Only a few consistent practices are required for career success.
The same few mistakes lead to most career failures.
The American poet and playwright Edna St. Vincent Millay once said: “It’s not one damned thing after another. It’s the same damn thing, over and over.”
Most, especially those starting out in their career, believe the elixir to career success can be found in the numerous books offering “career advice” climbing up and down the Amazon rankings at any given time. Cracking the Tech Career: Insider Advice on Landing a Job at Google, Microsoft, Apple, or any Top Tech, by Gayle Laakmann McDowell, The Career Playbook: Essential Advice for Today’s Aspiring Young Professional, by James M. Citrin and What Color Is Your Parachute? 2017: A Practical Manual for Job-Hunters and Career-Changers, by Richard N. Bolles come to mind. These books, any book written by a so-called career expert, should be avoided… the career you are chasing resides in a new world order which career experts conveniently ignore.
Fact: Career success is primarily achieved on the foundation of the relationships you build and nurture. Read Catcher in the Rye. Again. Read the biographies of those you admire. Become a student of history; form an opinion of how the hell did we get to the very place in human history we now find ourselves in and why our relationship with work is so fractured and uncomfortable.
With the above in mind:
Accept these 2 facts: (1) Business is never personal. (2) Your image is everything. (People believe what they see.).
Your reputation (aka personal brand) will determine how far you go in your career. Cultivate it so your reputation propels you forward as oppose to holding you back.
Listen more than you talk.
Give people your full attention.
Know your limitations; we all have them.
Never gossip. Never listen to it.
Under promise and over deliver.
Own your mistakes immediately.
Master the art of presenting. In 2009 Warren Buffett told business students at Columbia University mastering the art of public speaking is the single greatest skill to boost one’s career (Billionaire Warren Buffett Says This 1 Skill Will Boost Your Career Value by 50 Percent – Inc., January 2017).
Never act on impulse. Nothing is what it first appears.
Do you really know your employer’s business? You only think you do.
Boss’s hate surprises. Tell your boss when trouble in on the horizon, not when it’s on the doorstep.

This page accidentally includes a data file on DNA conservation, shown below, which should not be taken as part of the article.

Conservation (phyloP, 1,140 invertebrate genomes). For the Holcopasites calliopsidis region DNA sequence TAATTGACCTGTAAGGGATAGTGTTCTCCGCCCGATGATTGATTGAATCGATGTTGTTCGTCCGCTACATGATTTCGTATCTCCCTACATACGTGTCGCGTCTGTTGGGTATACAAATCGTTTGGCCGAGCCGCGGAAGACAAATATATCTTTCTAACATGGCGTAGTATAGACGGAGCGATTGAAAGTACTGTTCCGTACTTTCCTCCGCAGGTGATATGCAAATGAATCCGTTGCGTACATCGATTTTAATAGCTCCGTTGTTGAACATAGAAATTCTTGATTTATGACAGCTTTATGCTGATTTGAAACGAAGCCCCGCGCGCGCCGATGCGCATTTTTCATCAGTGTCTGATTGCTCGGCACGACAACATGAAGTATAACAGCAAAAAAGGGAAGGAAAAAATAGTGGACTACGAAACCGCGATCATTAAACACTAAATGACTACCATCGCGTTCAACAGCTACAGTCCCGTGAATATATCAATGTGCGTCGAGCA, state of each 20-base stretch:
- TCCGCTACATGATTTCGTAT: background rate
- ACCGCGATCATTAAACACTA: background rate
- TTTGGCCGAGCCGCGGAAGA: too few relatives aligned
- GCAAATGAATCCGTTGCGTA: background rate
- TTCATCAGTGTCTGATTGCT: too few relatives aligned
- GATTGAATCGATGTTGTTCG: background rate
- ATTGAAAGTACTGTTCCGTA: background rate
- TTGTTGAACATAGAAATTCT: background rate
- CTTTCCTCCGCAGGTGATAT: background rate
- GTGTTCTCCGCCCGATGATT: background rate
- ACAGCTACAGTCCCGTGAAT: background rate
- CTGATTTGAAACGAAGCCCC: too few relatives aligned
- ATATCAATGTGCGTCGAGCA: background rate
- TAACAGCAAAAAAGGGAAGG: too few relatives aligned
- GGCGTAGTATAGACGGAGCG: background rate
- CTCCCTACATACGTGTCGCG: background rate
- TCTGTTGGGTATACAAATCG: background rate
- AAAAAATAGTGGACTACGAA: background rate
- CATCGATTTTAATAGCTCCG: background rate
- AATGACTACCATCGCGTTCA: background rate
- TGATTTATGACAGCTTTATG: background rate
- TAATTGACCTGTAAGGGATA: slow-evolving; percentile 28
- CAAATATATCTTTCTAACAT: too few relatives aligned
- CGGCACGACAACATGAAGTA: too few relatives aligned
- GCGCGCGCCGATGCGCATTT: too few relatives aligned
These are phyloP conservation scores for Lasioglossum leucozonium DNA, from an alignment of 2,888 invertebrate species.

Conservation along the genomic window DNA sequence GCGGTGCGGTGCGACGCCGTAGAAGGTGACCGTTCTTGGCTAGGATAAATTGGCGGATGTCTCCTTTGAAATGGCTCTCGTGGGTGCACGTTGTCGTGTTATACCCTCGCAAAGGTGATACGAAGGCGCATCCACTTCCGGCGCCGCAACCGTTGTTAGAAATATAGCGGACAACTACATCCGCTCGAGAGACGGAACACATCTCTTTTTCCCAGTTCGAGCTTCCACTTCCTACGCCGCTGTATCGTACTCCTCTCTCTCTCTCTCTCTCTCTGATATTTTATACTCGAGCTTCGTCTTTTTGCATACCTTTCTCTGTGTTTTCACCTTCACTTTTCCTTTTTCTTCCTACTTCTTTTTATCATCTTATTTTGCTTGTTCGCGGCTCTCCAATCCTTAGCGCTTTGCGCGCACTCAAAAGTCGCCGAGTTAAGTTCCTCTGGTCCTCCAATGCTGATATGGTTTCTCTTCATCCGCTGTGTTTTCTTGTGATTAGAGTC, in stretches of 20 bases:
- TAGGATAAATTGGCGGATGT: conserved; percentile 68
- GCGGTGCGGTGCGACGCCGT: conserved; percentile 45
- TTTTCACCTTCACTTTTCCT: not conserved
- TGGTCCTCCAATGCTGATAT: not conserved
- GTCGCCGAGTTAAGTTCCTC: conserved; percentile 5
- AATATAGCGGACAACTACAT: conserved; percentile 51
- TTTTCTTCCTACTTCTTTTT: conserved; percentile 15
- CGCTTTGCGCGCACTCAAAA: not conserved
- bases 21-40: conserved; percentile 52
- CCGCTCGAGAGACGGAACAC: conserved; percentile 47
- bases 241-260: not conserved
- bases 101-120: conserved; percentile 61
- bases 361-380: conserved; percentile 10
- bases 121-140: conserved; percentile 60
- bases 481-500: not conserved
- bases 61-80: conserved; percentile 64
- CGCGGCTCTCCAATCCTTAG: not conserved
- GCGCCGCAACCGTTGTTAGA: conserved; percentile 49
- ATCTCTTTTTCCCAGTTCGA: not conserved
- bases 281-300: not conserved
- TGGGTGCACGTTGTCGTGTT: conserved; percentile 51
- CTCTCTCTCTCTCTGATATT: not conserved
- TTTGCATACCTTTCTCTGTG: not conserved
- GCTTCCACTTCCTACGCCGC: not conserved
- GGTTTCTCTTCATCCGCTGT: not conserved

Focus on your results, not just your activities.
Speak up in meetings.
Always be friendly to your boss’s executive assistant. They spend more time with your boss than you do.
Visit continental Europe… they are ahead of the game.
Some problems fester when not addressed, other go away on their own. Learn the difference.
Learn to navigate office politics. Know the unofficial rules of your office and who the influencers are.
The moment you stop improving, you start failing. The Japanese live by kaizen, continual improvement. Make kaizen your daily practice.
Persist. Keep aiming high and failing. Become a master at failing. We all know the story of Edison failing 1,000 times to achieve the lightbulb.
Keep your skills relevant. Yes, I’m referring to being in a continuous learning mode.
Get to know your boss’s boss.
Learn to be comfortable with pressure.
Don’t say yes to everything.
Always keep foremost in your mind: The choices you are making right now are creating your future.
Leaders (current and wannabees):
Listen more than you talk. (worth repeating)
Never act on impulse. Nothing is what it first appears. (worth repeating)
Be a servant leader.
Set the example you want your employees to follow.
Employees are your indispensable asset. Employees come first, then customers and suppliers and then the owner(s)/stakeholders. No business can success without high-performing employees.
You work for your employees. Your job is to remove obstacles from their path, act on their wise suggestions and protect them from people above you.
Never tolerate a mediocre employee, regardless how long they have been with the company. Nothing drives down the morale of performing employees faster than having to carry the weight of non-performing employees.
Praise an employee one-on-one. Then later praise them again in front of their peers.
Take the blame.
Before searching for who made the mistake, look in the mirror. At least some of the fault lie with you.
Budget at least 25% more than you plan to spend. Unexpected costs are inevitable.
Never proceed with a worst case scenario. Know what you will do should everything go wrong.
John F. Kennedy: “It’s amazing what can be accomplished when you don’t care who gets credit.”
Give recognition for efforts, not just results. (An employee putting effort on the right activities will eventually get the right results.)
Become adept with proactively managing conflict. Successful leaders don’t avoid issues, they face them.